National Imprisonment and Crime Rates Continue Dramatic Long-Term Decline


A new study by the Pew Charitable Trusts reports that from 2010 to 2015, the nation’s imprisonment rate fell 8 percent, while the rate of serious crime declined 15 percent. In 31 states, both rates were reduced at the same time.

Researchers evaluated data from the FBI’s Uniform Crime Reporting Program and from crime victim surveys that collect information on crimes not reported to police. Pew found that violent and property crime rates have fallen by more than half since peaking in 1991, returning to levels not seen since the late 1960s, and nearly every state experienced a reduction in crime.

Crime rates fell faster in the states with larger decreases in incarceration rate. Over the same period, 35 states reduced their imprisonment rates, led by California, which cut its incarceration rate by 25 percent. In the 10 states with the largest drops in imprisonment, the crime rate fell an average of 14.4 percent, compared with 8.1 percent in the 10 states with the biggest growth in imprisonment.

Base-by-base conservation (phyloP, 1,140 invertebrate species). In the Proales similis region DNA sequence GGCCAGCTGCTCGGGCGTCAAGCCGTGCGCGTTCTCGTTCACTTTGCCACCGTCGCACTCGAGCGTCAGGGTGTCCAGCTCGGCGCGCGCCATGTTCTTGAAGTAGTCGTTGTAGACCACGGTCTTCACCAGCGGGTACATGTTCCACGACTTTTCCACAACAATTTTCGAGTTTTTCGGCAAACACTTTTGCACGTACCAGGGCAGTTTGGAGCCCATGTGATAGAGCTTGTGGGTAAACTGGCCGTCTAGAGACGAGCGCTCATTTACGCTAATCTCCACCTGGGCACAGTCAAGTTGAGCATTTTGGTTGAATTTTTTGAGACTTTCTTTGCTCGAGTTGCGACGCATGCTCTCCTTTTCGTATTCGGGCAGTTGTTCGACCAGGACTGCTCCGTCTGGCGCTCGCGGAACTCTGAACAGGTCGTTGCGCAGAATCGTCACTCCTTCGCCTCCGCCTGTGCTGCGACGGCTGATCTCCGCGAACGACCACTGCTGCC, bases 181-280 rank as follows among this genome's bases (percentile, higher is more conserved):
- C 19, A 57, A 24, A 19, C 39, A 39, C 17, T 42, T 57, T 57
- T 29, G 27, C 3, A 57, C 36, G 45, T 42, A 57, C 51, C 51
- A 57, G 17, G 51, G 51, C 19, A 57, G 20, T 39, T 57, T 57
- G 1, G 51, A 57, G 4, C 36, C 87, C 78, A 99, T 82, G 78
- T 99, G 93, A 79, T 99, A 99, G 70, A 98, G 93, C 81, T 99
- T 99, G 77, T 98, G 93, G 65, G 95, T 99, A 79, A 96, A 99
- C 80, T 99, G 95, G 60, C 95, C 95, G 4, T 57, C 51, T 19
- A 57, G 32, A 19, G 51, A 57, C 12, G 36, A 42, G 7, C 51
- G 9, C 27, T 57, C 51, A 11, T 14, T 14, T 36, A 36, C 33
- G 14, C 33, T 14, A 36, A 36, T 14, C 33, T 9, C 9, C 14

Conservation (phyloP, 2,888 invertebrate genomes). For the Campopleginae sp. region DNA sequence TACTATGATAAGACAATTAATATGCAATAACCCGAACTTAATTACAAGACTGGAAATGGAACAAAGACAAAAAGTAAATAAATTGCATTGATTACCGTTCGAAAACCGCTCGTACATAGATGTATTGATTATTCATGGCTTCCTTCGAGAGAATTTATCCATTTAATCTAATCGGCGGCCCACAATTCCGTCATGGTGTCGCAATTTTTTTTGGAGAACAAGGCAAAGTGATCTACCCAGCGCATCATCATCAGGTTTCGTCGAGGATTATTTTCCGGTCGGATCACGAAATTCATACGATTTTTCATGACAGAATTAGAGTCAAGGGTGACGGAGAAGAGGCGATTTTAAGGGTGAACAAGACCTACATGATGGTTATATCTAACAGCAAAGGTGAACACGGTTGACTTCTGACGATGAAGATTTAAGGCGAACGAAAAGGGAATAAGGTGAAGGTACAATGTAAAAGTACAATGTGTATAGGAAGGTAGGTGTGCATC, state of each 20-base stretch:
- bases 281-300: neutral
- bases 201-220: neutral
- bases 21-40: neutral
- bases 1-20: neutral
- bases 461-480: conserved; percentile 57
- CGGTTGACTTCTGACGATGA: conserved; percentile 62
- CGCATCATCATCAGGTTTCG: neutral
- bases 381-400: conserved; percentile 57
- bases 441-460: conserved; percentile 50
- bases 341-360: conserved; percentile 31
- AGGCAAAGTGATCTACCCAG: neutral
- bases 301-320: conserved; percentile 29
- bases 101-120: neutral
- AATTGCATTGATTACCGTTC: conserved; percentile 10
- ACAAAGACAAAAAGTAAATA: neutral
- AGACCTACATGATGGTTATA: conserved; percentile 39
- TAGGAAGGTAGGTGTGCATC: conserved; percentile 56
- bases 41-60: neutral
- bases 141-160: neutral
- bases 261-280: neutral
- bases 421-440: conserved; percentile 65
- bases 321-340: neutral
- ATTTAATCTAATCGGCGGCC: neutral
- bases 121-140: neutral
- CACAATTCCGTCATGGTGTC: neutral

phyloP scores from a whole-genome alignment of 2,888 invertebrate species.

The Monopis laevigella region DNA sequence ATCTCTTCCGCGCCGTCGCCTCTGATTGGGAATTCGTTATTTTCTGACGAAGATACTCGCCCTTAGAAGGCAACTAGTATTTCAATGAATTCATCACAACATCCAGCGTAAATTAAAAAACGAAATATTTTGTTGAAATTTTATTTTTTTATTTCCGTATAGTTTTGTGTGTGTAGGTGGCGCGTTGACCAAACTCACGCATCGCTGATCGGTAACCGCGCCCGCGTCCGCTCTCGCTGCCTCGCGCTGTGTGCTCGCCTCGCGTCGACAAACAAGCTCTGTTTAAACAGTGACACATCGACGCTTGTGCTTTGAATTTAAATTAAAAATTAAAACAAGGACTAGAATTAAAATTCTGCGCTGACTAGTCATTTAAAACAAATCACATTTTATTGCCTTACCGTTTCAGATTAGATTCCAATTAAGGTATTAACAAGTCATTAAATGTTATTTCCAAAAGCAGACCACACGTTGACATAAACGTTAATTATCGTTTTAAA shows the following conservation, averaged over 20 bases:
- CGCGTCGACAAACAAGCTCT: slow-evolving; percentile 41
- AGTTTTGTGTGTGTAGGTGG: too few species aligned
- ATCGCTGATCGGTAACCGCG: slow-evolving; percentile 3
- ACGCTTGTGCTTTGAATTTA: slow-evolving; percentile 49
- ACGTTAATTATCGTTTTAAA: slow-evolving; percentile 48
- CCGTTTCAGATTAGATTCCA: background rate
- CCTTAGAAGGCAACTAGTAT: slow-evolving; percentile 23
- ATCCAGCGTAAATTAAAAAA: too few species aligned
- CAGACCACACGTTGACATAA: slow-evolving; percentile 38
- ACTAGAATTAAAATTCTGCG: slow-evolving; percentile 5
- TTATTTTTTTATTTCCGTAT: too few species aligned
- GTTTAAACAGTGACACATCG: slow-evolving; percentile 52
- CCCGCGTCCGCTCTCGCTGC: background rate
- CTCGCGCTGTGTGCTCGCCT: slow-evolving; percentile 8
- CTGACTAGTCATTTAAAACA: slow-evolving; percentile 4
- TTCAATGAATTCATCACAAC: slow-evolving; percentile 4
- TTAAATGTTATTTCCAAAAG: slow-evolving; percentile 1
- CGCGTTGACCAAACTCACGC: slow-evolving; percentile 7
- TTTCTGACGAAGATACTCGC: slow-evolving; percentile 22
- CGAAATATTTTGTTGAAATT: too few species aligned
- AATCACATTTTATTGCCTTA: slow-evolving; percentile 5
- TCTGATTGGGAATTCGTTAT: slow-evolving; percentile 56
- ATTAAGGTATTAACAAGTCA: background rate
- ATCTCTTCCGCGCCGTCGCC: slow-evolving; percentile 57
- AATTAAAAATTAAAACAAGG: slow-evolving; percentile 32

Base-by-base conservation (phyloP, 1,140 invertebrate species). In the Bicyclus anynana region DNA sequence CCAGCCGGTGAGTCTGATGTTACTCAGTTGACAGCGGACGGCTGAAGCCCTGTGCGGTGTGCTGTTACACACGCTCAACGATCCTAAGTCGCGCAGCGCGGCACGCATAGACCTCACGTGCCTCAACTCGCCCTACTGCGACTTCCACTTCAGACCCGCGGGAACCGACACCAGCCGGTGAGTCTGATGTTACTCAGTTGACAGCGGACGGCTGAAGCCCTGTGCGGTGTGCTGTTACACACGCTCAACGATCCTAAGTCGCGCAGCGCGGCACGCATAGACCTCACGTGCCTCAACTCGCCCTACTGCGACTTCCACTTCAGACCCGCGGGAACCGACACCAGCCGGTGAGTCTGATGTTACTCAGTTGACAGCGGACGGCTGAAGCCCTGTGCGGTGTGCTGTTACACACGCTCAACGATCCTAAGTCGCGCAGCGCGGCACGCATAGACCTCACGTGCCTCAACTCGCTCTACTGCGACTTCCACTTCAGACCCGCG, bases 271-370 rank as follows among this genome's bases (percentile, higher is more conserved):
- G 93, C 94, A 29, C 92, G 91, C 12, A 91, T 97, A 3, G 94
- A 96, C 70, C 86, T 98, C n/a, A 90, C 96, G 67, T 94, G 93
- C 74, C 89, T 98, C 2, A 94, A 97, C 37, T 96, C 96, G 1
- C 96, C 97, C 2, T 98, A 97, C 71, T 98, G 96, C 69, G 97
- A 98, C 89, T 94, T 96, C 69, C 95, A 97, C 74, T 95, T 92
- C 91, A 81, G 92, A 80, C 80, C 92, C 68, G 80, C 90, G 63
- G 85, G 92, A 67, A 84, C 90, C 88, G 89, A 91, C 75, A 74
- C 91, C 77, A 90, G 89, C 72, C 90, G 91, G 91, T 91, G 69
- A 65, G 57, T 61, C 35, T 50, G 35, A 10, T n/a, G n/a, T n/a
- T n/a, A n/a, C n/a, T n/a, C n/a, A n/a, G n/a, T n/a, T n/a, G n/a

The report observes that the latest findings reinforce the conclusion that the imprisonment rate “has long since passed the point of diminishing public safety returns.” 

Crime dropped faster in 2015 in states with larger prison declines.